Class Struggle in the New Testament engages the political and economic realities of the first century to unmask the mediation of class through several New Testament texts and traditions. Essays span a range of subfields, presenting class struggle as the motor force of history by responding to recent debates, historical data, and new evidence on the political-economic world of Jesus, Paul, and the Gospels. Chapters address collective struggles in the Gospels; the Roman military and class; the usefulness of categories like peasant, retainer, and middling groups for understanding the world of Jesus; the class basis behind the origin of archangels; the Gospels as products of elite culture; the implication of capitalist ideology upon biblical interpretation; and the New Testament’s use of slavery metaphors, populist features, and gifting practices. This book will become a definitive reference point for future discussion.
|Product dimensions:||6.20(w) x 9.00(h) x 1.40(d)|
About the Author
Robert J. Myles is lecturer in New Testament at Murdoch University.
Table of Contents
1. Class Struggle in the New Testament!
Robert J. Myles
2. Jesus, the Temple, and the Crowd: A Way Less Traveled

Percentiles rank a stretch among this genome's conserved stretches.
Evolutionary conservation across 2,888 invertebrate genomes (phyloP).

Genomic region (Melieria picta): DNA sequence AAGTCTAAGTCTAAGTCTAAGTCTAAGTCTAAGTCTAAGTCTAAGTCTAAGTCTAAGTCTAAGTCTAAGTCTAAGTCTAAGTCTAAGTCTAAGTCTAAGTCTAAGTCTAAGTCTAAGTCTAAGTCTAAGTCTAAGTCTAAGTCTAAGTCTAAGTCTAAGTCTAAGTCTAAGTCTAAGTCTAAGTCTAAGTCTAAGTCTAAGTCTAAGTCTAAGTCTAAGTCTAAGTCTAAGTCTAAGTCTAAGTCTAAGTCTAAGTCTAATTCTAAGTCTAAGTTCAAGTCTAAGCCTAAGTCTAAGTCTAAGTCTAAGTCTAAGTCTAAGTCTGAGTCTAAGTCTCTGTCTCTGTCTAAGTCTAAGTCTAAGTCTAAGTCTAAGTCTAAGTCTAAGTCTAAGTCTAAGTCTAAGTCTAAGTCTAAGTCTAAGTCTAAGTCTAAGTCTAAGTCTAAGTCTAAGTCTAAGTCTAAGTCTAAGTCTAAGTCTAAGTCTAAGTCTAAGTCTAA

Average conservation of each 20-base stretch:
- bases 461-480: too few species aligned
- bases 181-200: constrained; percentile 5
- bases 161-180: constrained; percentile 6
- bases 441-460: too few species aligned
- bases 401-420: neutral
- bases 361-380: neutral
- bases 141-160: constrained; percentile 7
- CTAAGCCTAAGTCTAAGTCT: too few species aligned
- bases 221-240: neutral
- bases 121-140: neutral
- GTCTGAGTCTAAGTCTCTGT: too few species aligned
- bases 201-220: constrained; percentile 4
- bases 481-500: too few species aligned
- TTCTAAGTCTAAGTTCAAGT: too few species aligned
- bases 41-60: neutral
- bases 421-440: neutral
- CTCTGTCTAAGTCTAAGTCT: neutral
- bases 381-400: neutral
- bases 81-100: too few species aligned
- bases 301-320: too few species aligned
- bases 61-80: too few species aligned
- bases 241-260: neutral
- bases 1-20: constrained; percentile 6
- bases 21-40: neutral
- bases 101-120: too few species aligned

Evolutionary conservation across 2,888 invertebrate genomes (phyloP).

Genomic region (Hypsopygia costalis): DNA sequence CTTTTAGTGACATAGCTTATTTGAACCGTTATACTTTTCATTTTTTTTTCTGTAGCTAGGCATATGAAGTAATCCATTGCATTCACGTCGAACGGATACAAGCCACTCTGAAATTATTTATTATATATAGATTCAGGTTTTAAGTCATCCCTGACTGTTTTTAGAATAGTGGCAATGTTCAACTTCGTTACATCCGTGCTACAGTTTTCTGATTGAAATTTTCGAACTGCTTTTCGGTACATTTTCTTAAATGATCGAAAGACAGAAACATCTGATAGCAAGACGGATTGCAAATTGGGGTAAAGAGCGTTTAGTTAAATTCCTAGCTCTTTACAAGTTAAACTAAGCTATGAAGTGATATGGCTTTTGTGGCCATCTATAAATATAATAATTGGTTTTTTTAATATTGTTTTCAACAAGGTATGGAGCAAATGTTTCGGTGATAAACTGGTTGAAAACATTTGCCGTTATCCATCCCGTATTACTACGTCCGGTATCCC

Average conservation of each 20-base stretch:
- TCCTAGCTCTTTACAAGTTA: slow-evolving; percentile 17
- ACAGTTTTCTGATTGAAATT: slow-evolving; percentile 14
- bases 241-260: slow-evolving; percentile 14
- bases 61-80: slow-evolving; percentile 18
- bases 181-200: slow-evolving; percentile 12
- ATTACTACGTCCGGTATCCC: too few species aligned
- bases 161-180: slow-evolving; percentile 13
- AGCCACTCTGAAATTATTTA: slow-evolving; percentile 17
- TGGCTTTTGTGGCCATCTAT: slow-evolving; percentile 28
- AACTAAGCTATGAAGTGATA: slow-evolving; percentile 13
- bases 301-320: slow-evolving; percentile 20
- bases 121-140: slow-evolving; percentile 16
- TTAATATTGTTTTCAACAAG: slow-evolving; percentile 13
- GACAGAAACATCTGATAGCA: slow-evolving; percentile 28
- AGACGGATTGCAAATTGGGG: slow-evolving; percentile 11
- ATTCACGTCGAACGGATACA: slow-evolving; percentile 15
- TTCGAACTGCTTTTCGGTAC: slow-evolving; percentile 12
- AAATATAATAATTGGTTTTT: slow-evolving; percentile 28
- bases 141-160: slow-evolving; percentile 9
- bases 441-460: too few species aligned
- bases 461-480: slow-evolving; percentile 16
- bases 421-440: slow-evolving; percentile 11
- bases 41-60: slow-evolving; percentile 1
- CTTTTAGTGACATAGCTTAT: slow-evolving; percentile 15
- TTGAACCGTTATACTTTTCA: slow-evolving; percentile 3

3. Romans Go Home? The Military as a Site of Class Struggle in the Roman East and New Testament
Christopher B. Zeichmann
4. Peasant Plucking in Mark: Conceptual and Material Issues
Alan H. Cadwallader
5. IVDAEA DEVICTA: The Gospels as Imperial “Captive Literature”
Robyn Faith Walsh
6. Fishing for Entrepreneurs in the Sea of Galilee? Unmasking Neoliberal Ideology in Biblical Interpretation
Robert J. Myles
7. Hand of the Master: Of Slaveholders and the Slave-Relation
Roland Boer and Christina Petterson
8. Populist Features in the Gospel of Matthew
9. Troubling the Retainer Class in Antiquity
Sarah E. Rollens
10. Rethinking Pauline Gift and Social Functions: Class Struggle in Early Christianity?
11. The Origin of Archangels: Ideological Mystification of Nobility
12. Christian Origins and the Specter of Class: Locating Class Struggle in the New Testament Today
James G. Crossley